Four charter ballot issues to face voter approval in November

Published on Friday, 12 August 2022 18:58
Written by Dean Wright

@DeanIWright

BRISTOL – Bristol residents will be deciding the fate of four voting options this November as the City Council and the Charter Revision Commission finished the process of bringing potential charter changes before voters for approval.

City officials noted some of the issues were simple to understand with one being a bit more complicated. The arguably easiest and fourth issue, voters will be asked to approve grammatical and technical changes to the charter as a means of correcting simple errors in language.

The third question deals with changes in Bristol’s electoral maps. As described by city officials, this would give more power to the Bristol Registrars of Voters – one a Democrat and the other Republican –  to update maps so that they more closely correspond with the redrawing of state redistricting lines, which happens every 10 years with the conclusion of the U.S. Census. Due to having to meet various federal mandates and in the hopes of keeping polling locations consistent and to avoid the creation of new ones, officials hope the change can streamline the local district redrawing process with voter approval.

The second question asks voters if they wish to add to the city’s charter the potential for increased penalties and processes for the removal of city elected and appointed officials from office who have been convicted of criminal activities.

The first asks residents to consider increasing the office of mayor from two to four years. This was also brought before votes in 2010 but did not pass.

Bristol Mayor Jeff Caggiano noted that Bristol has a “recall option” given to it by a special act voted on by the state legislature in 1911 when the city formed and there was some fear that it could be eliminated by changing the term of the office of mayor. Because of this, city officials additionally wished to ask that residents consider increasing penalties against appointed and elected officials as a check.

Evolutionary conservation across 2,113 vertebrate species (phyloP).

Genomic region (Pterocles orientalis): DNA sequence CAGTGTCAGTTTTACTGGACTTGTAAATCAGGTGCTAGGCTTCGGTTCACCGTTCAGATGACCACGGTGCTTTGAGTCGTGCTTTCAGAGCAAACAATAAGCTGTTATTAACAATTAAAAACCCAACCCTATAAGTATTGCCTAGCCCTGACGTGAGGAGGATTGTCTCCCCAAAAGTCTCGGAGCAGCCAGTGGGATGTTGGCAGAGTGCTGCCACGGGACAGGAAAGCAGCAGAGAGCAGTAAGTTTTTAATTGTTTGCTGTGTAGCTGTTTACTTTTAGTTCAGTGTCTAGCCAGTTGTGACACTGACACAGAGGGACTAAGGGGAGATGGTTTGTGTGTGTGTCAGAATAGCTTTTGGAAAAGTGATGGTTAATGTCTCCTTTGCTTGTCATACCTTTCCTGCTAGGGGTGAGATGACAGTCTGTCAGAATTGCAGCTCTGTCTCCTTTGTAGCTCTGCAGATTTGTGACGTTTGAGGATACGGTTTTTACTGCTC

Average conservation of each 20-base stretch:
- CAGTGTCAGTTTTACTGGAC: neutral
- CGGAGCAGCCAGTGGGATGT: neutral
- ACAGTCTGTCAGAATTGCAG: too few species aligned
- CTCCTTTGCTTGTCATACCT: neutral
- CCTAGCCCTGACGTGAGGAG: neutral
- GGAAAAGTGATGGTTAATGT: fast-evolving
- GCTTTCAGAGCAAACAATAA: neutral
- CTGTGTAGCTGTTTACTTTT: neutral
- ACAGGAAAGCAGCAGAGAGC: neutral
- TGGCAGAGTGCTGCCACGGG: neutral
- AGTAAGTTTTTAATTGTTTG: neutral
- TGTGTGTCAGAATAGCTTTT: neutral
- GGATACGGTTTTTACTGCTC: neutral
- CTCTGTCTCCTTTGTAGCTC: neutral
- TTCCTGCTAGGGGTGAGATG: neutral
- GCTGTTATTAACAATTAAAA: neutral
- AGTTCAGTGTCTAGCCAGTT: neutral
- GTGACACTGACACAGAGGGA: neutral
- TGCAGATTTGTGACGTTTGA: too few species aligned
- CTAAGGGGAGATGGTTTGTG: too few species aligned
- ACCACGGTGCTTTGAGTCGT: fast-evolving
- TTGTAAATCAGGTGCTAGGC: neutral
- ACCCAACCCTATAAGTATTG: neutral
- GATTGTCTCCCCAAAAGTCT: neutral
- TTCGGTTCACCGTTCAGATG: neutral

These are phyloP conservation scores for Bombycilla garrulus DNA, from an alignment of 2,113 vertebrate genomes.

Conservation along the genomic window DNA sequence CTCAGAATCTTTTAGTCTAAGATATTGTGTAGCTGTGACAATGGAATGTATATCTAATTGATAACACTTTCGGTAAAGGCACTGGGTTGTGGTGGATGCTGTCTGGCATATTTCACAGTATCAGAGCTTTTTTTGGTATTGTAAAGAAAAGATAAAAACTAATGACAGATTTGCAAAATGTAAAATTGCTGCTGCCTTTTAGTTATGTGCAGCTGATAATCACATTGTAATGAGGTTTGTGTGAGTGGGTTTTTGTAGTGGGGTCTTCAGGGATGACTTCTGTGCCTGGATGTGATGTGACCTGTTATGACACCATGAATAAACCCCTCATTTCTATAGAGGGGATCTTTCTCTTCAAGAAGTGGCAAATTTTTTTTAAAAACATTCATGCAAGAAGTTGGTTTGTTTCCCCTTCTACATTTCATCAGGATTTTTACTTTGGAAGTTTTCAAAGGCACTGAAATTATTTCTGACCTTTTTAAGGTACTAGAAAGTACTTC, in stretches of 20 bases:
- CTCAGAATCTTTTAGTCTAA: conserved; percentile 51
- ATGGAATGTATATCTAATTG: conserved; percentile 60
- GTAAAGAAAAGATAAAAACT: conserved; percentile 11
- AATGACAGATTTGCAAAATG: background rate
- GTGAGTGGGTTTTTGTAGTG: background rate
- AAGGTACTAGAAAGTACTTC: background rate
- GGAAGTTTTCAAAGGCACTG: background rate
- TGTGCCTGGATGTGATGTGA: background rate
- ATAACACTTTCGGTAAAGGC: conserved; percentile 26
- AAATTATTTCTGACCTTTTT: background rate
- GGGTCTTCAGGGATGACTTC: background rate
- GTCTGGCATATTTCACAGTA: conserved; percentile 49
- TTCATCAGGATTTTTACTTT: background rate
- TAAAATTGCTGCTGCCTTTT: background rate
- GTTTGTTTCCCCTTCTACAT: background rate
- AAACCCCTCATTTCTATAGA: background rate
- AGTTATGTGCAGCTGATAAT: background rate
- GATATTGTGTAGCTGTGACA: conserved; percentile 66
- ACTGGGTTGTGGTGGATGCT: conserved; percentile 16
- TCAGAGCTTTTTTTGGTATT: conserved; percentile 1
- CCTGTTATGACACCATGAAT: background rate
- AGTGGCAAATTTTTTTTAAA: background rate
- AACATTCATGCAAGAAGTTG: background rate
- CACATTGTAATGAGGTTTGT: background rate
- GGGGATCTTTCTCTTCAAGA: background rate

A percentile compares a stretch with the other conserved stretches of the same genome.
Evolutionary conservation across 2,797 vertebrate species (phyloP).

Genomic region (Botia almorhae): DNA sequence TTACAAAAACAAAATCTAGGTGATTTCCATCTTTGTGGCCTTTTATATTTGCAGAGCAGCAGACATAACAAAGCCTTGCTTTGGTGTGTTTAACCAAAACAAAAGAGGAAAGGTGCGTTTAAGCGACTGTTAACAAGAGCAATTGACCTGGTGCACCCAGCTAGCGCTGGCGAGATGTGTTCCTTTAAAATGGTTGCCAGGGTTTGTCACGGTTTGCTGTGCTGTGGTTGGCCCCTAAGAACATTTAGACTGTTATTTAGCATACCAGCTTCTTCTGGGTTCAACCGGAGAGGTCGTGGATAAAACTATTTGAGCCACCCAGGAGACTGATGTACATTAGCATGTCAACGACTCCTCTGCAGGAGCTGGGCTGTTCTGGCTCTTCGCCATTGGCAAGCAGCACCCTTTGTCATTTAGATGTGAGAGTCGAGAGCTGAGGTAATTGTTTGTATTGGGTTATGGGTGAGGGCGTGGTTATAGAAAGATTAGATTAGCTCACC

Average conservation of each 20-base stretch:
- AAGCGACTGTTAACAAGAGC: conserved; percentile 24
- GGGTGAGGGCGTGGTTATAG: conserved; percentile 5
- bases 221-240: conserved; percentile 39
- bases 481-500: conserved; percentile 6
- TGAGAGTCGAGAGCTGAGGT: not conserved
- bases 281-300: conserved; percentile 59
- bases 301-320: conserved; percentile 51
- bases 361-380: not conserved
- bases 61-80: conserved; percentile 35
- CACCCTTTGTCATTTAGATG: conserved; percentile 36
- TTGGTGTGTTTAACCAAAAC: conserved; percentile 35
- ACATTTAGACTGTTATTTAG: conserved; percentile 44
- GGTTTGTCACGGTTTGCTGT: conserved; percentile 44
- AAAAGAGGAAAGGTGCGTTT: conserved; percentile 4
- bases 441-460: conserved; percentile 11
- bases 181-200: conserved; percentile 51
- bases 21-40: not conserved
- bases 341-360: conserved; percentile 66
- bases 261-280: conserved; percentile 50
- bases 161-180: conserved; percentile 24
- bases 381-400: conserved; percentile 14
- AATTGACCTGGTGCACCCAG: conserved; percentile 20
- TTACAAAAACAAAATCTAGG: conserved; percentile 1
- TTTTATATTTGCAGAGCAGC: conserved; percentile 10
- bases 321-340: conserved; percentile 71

The mayor said that the issue of changing the mayoral term from two to four years would not eliminate term limits in Bristol. He noted that should the issue pass, this would mean that a mayor could not consecutively serve more than eight years. They would simply be running for two time periods of service in office instead of four. To account for Caggiano being the current mayor, the question has been written in such a way that should he run for mayor again in 2023 and get elected to a four-year term, he would not be allowed to run for another four-year term. He would effectively be limited to a consecutive six years in office, should the question pass voter approval.

The City Council previously asked the Charter Revision Commission to consider drafting an option to be brought before voters that would allow for the potential of minority political party representation on City Council by increasing the number of councilors allowed in the organization from two to three per council district. This was also connected with an increase in the Board of Finance as the group has traditionally existed to be a check on City Council spending issues in joint meetings.

Several councilors voted against bringing the option before voters because they felt it increased the size of government. Many voiced that they weren’t against having Republicans and Democrats in the same council, but that it should be decided by voters. Councilor Cheryl Thibeault previously argued the voters should still be allowed to see a minority party representation question and decide for themselves if they liked the idea.

When voters elect City Council members, the two offices in each district are given to the two individuals with the most votes. Should the issue have come before voters, it would have increased that number to three.

Caggiano noted that a Charter Revision Commission would likely be called upon again in the future to consider a minority party representation issue as many liked the idea, but councilors did not like the current language in which it could have been implemented.



Posted in The Bristol Press, Bristol, Forestville on Friday, 12 August 2022 18:58. Updated: Friday, 12 August 2022 19:00.